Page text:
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Explore our Safety Case Framework

Our Safety Philosophy

The data to date indicates the Waymo Driver is already reducing traffic injuries and fatalities in the places where we currently operate. At Waymo, we aim to reduce traffic injuries and fatalities by driving safely and responsibly, and will carefully manage risk as we scale our operations.

Explore our Safety Case Framework

Because Safety is Urgent™

At Waymo, we believe the status quo of road safety is unacceptable. Autonomous driving technology can save lives and improves mobility for all.

  • 1.19M
    deaths worldwide due to vehicle crashes each year

  • 42,514
    deaths in the U.S. in 2022 and 2.5 million injuries

  • $836B
    in harm from loss of life and injury each year

  • 50M
    injuries worldwide due to vehicle crashes each year

The World’s Most Experienced Driver™

  • 40M Miles

    Tens of millions of miles.

    We have over 40 million miles of real-world driving experience — that’s enough to drive to the Moon and back 80 times.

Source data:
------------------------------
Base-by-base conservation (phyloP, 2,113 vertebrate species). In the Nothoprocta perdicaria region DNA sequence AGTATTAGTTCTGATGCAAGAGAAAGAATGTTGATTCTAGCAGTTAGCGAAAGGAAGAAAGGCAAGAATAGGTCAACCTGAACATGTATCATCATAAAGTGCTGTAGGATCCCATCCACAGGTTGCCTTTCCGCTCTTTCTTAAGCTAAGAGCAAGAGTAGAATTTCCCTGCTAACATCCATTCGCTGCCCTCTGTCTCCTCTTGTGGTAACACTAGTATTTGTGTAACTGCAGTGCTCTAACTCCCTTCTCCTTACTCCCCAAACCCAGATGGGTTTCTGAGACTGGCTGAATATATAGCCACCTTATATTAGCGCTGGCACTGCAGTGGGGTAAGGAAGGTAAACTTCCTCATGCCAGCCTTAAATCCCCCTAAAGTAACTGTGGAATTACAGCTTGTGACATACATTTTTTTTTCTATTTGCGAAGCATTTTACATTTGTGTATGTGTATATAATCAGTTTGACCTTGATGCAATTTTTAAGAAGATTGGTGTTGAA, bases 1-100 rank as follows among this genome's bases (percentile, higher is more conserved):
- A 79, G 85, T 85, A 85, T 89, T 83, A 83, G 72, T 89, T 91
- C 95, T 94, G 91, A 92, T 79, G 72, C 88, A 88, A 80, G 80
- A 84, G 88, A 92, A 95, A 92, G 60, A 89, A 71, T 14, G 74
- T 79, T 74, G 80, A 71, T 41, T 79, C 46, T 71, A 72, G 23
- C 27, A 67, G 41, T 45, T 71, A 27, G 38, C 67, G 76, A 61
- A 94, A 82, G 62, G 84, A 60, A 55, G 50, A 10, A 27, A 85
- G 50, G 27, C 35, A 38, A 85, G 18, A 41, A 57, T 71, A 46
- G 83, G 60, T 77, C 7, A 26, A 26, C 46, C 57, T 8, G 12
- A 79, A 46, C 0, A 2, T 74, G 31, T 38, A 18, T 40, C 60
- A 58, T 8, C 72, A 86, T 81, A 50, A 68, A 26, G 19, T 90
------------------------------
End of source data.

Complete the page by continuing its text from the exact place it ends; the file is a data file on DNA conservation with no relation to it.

• Over a decade of experience.

    We were born as the Google Self-Driving Car Project in 2009, and served the first of many fully autonomous rides in 2015.

  • Tens of thousands of happy riders.

    On a weekly basis, we serve tens of thousands of riders across Phoenix, San Francisco, Los Angeles, and soon Austin.

  • Safer than human-driven vehicles.

    With 100% fewer bodily injury claims and 76% fewer property damage claims, Swiss Re (one of the world’s leading reinsurers) concluded that Waymo is significantly safer than human-driven vehicles.

Safety Publications


Safety Methodologies

  • Waymo's Safety Case Approach

    Building a Credible Case for Safety: Waymo's Approach for the Determination of Absence of Unreasonable Risk

    Francesca Favaro, Laura Fraade-Blanar, Scott Schnelle, Trent Victor, Mauricio Peña, Johan Engstrom, John Scanlon, Kris Kusano, Dan Smith

    Waymo’s approach to building a reliable case for safety that can serve as a toolkit that any AV developer can use to inform their own safety case.